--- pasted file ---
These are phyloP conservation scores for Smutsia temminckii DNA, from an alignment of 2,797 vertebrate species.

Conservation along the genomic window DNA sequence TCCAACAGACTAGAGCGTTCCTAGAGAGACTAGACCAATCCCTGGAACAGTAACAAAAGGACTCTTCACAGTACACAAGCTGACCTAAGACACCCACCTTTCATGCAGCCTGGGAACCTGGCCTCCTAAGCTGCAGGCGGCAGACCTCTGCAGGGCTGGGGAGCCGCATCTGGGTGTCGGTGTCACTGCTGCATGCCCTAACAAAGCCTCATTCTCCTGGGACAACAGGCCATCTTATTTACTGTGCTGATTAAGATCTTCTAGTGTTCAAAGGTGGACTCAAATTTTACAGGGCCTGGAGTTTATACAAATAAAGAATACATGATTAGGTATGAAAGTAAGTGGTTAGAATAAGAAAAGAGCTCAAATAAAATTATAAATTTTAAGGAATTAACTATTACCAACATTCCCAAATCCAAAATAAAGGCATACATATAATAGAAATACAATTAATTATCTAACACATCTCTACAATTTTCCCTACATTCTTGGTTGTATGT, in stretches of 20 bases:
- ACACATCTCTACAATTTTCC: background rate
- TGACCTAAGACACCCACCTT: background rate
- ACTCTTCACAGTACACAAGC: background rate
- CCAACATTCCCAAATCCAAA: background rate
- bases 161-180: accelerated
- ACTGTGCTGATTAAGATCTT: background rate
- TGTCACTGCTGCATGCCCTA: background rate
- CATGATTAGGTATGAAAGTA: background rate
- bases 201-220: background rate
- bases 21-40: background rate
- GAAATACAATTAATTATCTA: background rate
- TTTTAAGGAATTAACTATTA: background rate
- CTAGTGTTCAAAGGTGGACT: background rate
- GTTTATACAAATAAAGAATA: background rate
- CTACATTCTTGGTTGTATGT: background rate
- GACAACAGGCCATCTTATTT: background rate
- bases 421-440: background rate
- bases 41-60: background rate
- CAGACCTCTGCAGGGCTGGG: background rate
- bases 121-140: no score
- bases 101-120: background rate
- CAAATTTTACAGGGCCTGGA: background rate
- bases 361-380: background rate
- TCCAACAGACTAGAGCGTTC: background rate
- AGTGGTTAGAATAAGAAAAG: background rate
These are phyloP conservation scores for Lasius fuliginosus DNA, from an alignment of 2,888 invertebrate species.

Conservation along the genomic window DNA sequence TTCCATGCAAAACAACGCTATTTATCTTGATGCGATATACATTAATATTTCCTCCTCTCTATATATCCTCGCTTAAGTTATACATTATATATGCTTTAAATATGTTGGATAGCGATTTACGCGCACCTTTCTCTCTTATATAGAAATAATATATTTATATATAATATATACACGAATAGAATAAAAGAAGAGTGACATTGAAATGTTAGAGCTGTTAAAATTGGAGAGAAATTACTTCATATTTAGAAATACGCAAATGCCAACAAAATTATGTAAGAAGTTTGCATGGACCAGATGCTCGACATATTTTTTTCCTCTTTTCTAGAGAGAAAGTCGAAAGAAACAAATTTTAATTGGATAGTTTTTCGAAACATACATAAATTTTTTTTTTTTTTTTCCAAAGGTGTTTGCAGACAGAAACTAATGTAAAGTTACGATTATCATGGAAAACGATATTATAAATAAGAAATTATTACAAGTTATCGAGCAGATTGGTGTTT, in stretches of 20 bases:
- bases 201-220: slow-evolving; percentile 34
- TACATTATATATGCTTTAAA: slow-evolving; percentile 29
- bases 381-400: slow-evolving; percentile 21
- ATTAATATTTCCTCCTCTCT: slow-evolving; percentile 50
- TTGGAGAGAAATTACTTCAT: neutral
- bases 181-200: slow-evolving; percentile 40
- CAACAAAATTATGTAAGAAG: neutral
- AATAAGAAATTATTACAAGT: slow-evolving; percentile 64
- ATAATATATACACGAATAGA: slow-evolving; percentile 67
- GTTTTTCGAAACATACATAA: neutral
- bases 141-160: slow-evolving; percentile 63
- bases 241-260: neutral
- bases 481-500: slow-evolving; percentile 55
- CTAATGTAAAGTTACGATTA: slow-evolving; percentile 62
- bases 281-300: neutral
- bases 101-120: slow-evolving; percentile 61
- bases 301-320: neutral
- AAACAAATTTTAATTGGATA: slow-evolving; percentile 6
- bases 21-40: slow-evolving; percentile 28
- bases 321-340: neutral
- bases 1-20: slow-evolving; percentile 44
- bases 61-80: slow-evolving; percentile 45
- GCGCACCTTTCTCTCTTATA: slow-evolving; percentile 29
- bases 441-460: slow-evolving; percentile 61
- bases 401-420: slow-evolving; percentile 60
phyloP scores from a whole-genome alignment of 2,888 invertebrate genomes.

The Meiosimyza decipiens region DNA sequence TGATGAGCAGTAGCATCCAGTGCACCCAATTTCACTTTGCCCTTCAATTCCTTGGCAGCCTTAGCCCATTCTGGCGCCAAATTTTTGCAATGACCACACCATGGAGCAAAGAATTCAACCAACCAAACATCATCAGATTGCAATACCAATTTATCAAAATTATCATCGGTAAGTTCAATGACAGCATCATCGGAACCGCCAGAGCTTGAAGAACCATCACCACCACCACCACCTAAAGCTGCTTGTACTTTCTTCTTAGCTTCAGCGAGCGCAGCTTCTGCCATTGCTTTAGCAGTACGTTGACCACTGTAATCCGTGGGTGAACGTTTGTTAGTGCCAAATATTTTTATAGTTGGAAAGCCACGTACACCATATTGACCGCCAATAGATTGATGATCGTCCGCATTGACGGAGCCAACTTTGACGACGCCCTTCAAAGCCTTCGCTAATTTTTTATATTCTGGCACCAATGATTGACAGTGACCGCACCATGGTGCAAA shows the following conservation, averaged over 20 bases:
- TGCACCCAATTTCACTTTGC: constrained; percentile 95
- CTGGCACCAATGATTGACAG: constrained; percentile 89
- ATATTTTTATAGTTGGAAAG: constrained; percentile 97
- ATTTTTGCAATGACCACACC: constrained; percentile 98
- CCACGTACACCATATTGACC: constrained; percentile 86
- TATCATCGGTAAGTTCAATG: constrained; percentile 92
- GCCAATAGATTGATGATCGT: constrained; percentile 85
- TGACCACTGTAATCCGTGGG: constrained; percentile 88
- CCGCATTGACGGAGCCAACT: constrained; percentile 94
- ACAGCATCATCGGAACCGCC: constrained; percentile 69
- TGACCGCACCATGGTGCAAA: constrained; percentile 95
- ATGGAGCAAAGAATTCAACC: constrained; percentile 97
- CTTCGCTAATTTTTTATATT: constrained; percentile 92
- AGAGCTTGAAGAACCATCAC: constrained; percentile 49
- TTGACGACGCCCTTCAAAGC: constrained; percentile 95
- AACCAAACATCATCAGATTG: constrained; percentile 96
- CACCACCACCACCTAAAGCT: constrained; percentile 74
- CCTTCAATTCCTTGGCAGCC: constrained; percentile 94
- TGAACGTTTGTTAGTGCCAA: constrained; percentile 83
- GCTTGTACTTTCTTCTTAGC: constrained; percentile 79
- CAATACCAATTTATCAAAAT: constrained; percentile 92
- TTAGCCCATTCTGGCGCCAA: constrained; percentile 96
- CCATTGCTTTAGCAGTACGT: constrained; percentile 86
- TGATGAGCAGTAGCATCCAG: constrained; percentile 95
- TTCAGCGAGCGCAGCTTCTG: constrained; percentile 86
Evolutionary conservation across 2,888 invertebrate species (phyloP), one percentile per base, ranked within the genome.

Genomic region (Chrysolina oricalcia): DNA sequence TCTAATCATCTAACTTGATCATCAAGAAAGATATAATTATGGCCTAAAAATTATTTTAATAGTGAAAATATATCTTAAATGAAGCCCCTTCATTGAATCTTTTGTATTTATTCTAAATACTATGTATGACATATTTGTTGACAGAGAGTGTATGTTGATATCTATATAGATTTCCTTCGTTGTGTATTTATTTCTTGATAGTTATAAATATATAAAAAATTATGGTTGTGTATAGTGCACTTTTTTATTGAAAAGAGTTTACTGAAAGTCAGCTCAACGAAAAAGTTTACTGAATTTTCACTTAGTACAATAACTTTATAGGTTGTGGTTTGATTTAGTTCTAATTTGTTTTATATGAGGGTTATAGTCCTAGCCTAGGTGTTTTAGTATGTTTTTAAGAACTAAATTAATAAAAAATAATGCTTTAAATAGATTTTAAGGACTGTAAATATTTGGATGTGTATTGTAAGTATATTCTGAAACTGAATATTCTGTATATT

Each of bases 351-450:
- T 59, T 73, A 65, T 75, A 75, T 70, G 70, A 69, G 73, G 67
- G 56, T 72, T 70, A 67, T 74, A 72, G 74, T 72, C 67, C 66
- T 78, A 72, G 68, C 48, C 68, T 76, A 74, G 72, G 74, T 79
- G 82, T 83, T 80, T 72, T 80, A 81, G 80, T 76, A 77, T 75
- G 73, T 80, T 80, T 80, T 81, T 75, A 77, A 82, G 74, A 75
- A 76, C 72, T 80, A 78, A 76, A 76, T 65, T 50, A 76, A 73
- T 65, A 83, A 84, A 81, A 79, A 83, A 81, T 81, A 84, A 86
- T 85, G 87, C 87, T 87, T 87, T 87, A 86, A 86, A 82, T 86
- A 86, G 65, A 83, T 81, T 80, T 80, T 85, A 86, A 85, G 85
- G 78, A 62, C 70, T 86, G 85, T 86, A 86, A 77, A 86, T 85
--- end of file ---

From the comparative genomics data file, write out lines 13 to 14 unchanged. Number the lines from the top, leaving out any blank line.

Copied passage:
- GAAATACAATTAATTATCTA: background rate
- TTTTAAGGAATTAACTATTA: background rate